Eight tender bids for new $1bn Kampala-Jinja Expressway
September 4, 2018—Eight companies have submitted pre-qualification documentation to the Uganda National Roads Authority (UNRA) to build the proposed 90 kilometre Kampala-Jinja Expressway (KJE). Initial estimates puts the cost at just over a billion US dollars and it is designated for a road-toll concession.
The bidders include a consortium led by China Communications Construction Company Limited (CCCC), KJ Connect, STRABAG International (Austria); ENKULA Express Consortium (South Africa); Shapoorji Pallonji Group (India); Tecnasol Luisa Goncal (Portugal) and CCKS Consortium. CCCC are currently putting finishing touches to the Kampala-Entebbe Expressway.
Allen Kagina, the UNRA executive director said on Monday, “The company that will take this contract should have 20 pc of the $600 million in equity and also be able to acquire the remaining 80 pc in loans.”
Senior UNRA officials said the process of acquiring ownership of land where the dual carriageway is supposed to pass and the process should be complete by December 2019 with construction expected to start in early 2020.
Kagina said having bidders in place is a step towards the procurement of the developer of the KJE Public Private Procurement (PPP) project that will see government and the private sector providing financing. Works are expected to be finished in five years from the time of procurement.
According to Kagina, contracting a developer will be done in two stages. First comes pre-qualification of bidders where UNRA with help from international advisers will select the most experienced capable consortium from the eight bidders based on the requirements of the pre-qualification documents. At the second stage, UNRA will invite the contractors that will have qualified from the first stage to submit proposals based on the requirements of the request for proposal documents. Its from these proposals that UNRA will select the final developer.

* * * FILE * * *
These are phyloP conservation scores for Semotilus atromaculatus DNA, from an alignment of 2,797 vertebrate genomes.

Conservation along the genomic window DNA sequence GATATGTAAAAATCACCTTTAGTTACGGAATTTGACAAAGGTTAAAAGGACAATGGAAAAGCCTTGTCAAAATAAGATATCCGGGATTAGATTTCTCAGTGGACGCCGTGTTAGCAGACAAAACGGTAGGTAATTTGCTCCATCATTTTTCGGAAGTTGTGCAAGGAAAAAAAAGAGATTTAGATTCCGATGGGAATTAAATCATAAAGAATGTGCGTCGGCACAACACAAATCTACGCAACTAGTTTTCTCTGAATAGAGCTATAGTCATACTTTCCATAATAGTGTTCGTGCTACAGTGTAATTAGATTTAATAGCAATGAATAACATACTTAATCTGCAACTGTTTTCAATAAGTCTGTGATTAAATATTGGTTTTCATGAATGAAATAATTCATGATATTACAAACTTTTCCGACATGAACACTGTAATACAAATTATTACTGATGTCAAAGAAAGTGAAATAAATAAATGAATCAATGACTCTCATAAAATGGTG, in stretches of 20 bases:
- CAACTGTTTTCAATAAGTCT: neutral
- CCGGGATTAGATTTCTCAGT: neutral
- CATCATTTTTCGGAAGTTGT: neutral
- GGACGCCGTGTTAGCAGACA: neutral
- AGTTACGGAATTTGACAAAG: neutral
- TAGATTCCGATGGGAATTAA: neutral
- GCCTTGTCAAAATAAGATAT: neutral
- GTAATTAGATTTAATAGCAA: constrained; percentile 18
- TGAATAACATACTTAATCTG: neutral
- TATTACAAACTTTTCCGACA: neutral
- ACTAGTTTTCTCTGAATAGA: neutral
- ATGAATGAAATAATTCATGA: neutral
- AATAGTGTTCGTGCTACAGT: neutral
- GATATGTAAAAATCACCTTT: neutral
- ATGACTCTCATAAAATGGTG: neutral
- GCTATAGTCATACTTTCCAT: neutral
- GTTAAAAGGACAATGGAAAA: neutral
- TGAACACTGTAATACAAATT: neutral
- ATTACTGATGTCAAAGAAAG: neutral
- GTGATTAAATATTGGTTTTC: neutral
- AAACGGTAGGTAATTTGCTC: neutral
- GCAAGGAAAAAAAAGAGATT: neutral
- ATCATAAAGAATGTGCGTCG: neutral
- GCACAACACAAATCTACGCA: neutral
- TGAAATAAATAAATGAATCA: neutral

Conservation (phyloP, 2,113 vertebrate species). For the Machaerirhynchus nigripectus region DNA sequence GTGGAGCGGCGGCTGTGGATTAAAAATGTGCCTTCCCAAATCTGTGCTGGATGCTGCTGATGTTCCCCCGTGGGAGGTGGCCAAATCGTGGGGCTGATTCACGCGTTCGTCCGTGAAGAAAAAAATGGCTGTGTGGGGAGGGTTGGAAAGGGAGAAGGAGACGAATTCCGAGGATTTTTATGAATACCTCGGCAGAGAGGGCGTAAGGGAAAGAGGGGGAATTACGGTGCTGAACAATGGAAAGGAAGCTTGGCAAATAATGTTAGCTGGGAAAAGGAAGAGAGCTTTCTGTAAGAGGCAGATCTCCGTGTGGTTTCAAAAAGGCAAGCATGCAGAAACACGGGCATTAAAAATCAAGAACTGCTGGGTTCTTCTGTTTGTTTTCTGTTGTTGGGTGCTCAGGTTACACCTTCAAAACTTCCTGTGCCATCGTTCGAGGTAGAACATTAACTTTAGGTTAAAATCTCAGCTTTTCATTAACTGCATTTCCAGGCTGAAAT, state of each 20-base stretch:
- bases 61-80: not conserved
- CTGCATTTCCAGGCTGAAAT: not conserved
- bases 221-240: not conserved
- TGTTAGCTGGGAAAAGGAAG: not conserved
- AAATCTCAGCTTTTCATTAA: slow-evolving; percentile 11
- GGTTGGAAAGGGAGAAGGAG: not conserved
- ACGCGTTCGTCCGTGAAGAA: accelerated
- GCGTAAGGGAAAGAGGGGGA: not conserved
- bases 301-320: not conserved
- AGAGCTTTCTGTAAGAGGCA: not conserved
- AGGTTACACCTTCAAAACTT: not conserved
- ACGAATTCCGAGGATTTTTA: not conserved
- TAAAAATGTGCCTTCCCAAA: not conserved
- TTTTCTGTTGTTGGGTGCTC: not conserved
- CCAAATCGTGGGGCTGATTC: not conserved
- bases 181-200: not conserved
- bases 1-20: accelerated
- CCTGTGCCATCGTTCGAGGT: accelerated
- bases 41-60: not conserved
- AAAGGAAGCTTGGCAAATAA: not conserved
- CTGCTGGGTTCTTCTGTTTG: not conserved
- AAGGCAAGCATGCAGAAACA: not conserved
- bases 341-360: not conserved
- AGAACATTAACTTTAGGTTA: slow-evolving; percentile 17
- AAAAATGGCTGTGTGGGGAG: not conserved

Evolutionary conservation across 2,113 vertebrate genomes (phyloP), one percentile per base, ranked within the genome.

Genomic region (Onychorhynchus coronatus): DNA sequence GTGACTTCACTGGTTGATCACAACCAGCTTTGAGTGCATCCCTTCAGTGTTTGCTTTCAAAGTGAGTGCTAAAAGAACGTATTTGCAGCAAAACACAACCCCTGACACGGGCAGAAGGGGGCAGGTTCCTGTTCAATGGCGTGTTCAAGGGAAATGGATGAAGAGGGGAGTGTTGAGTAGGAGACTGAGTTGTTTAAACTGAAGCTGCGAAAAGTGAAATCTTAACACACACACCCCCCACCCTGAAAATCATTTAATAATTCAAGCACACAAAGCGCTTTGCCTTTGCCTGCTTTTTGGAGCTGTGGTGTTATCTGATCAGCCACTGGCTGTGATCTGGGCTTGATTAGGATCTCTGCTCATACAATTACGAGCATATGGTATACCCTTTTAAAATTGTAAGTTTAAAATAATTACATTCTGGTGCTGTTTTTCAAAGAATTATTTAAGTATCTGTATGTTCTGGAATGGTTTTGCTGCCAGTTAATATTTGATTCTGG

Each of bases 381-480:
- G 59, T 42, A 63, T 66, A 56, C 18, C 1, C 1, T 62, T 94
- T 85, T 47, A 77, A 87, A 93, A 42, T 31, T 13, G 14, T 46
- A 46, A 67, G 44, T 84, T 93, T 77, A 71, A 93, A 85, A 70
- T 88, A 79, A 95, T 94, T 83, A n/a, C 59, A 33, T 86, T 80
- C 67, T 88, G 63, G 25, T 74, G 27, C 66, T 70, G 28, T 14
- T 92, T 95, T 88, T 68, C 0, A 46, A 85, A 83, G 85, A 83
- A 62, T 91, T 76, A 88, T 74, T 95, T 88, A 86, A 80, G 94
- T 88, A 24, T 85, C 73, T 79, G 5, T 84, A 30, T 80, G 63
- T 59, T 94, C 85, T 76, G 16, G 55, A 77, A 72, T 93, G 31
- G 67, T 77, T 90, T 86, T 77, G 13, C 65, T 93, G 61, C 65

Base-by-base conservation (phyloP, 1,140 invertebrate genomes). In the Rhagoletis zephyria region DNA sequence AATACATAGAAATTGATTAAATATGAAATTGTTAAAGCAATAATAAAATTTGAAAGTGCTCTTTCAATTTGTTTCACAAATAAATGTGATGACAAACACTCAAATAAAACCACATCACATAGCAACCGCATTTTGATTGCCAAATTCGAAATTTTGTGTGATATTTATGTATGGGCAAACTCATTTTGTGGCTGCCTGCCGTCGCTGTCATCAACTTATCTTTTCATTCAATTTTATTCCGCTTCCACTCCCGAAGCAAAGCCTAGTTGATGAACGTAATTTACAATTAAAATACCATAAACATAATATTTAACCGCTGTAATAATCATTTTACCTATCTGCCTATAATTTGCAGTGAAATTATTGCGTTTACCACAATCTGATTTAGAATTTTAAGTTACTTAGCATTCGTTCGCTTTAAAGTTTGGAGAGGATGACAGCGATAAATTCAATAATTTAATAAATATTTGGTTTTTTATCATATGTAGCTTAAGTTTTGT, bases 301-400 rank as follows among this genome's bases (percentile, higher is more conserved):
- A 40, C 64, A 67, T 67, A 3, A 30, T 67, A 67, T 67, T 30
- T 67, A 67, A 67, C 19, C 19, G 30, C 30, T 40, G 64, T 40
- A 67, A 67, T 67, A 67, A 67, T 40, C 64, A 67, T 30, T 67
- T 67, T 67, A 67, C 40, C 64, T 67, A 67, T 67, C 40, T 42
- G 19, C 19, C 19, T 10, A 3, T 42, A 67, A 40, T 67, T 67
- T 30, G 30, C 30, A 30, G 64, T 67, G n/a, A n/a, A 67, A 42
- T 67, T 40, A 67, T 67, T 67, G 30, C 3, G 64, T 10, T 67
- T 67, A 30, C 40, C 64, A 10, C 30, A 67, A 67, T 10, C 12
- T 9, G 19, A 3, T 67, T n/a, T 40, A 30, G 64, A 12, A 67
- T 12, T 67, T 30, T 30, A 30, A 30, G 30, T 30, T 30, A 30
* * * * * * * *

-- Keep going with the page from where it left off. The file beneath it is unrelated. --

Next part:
The 95 km KJE with a price tag of $1.1 billion will be the first project to be procured under the PPP where the contractor is expected to invest in $600 million recoverable in 30 years. The remaining $400 million will be provided by government with help from the development partners that include African Development Bank, African Union, and French Development Agency. The International Finance Corporation has also been involved in funding consultancy for the project.
Kagina said, “We have adopted the option of implementing this project under PPP to leverage innovation and expertise of the private sector as well as widen the financing options for roads infrastructure. I therefore want to ensure the public that all the applicants will be treated fairly and transparently and they will compete on who can best give Ugandans the most benefits from this big project”
According to Jim Mugunga, PPP Lead seconded from the finance ministry, money will only be paid to the developer after delivering the project/asset for public use contrary to the usual contracts where contractors are paid a major portion of the contract at the beginning.